The Thurston County Prosecuting Attorney’s Office has declined to prosecute a man who shot another man twice in downtown Olympia on May 1 because it appears he “reasonably believed” his life was in danger, a prosecutor said Friday.
“A reasonable person would have felt that his life was being threatened,” Thurston County Deputy Prosecuting Attorney Heather Stone explained.
Olympia police have said the shooting occurred about 11:30 p.m. May 1, during a confrontation between the shooter and group of people who had surrounded him. The shooter had witnessed a member of the group break into a parked car at Fourth Avenue and Adams Street and steal a handbag containing a cell phone, police have said.
Despite being cleared of criminal wrongdoing for his role in shooting, the man said the incident continues to have a negative impact on his life.
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The shooting victim was treated and released from an area hospital and is recovering, Stone said Friday. He was shot once in the abdomen and once in the hand.
The shooter was present at the courthouse Friday because a member of the group that had surrounded him downtown had just been sentenced to five months in jail for threatening to kill him on three different occasions in May.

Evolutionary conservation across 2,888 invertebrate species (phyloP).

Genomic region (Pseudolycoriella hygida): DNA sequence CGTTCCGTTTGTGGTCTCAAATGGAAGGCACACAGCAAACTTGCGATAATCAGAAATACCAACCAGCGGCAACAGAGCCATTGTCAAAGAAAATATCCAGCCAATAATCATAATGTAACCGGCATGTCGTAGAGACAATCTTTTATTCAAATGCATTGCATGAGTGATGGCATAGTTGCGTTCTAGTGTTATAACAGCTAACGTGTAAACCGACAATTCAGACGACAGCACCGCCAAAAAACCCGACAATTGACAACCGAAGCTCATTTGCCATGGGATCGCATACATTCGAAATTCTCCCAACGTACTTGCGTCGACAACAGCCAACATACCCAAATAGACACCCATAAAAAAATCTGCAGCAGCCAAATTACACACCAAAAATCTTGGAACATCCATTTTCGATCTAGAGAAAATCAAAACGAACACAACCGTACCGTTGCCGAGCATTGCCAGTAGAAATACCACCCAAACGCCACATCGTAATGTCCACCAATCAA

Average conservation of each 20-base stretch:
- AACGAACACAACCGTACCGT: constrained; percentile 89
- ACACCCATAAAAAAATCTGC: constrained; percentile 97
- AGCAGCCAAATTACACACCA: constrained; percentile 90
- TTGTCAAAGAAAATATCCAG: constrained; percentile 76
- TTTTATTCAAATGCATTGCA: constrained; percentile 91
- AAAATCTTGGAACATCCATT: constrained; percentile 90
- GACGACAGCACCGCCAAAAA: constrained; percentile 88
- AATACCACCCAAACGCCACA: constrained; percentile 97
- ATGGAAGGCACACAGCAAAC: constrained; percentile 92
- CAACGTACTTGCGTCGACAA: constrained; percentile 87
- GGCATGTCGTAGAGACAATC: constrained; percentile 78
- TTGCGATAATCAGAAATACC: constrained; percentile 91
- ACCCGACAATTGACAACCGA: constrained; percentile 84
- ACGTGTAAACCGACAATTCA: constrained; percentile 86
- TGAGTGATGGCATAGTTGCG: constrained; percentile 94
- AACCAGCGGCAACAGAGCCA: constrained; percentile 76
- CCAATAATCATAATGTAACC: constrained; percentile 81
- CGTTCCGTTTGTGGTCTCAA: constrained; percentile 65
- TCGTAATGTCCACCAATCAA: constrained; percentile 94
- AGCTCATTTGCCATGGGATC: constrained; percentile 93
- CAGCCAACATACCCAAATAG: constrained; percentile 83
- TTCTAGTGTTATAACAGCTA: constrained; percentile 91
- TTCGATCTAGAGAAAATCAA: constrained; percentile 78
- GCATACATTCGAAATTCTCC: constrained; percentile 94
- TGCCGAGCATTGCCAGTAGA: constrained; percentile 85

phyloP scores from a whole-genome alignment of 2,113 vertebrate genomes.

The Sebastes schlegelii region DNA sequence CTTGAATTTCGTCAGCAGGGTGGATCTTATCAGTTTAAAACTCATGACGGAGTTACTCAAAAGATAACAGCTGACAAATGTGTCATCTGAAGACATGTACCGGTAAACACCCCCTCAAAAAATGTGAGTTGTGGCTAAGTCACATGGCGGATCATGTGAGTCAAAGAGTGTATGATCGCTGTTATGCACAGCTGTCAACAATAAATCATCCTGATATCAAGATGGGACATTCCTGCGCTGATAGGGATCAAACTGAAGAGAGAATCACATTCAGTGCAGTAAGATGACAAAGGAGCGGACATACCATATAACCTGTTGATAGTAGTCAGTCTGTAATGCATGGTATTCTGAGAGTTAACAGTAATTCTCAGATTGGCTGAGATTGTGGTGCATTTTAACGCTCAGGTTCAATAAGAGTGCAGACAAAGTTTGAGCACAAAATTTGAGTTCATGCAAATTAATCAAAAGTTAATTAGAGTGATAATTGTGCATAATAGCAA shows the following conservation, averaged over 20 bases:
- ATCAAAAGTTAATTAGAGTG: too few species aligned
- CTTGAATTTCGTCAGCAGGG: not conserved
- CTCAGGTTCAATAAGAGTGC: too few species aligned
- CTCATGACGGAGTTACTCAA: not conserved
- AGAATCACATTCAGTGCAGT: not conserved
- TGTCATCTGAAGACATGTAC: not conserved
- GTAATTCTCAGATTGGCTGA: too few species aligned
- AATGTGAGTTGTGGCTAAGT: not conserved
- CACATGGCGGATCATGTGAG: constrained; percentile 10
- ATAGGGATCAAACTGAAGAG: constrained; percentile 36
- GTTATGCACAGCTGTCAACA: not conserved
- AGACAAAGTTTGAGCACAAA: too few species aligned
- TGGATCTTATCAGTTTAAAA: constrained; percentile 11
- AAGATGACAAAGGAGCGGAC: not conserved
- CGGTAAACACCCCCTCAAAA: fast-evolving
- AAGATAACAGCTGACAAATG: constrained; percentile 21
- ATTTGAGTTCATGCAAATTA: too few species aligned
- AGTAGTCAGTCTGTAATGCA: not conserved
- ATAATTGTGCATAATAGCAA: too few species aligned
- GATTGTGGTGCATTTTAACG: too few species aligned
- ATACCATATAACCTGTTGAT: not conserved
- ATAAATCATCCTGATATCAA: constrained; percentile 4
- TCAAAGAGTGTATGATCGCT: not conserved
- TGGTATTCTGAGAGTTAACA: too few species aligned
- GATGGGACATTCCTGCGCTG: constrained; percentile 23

During an interview outside an Olympia courtroom Friday, the shooter, an Olympia High School graduate and Marine veteran in his 30s, described the events.
He said that members of the group that surrounded him on May 1 identified themselves as Crips. He said that people affiliated with the group continue to harass him, even to the point of one person posting his license plate number on his Facebook page.
According to court papers, the man sentenced in Olympia on Friday has threatened him on three separate occasions. During one of those incidents on May 10, the suspect, Ramon David Thomas, 32, approached him in downtown Olympia and said, “I (expletive) know who you are, (expletive),” court papers state. “We are going to get you (expletive) and your family...you are (expletive) dead.”
Thomas entered an Alford plea Friday to a charge of felony harassment, threats to kill, before Thurston County Superior Court Judge Christine Schaller. Under an Alford plea, a defendant does not technically admit guilt, but admits there is enough evidence to convict. It counts as a felony conviction in the eyes of the law and carries the same penalties.
Thomas has a prior juvenile conviction for manslaughter out of California, Stone said in court Friday. Thomas said in court that he was living on the street of Olympia, prior to his recent incarceration.
During Friday’s sentencing, the man who was threatened by Thomas spoke about how he, his significant other and their young child are now afraid to go into downtown Olympia for fear of being killed. The Olympian is not naming the man because of the threats against his life.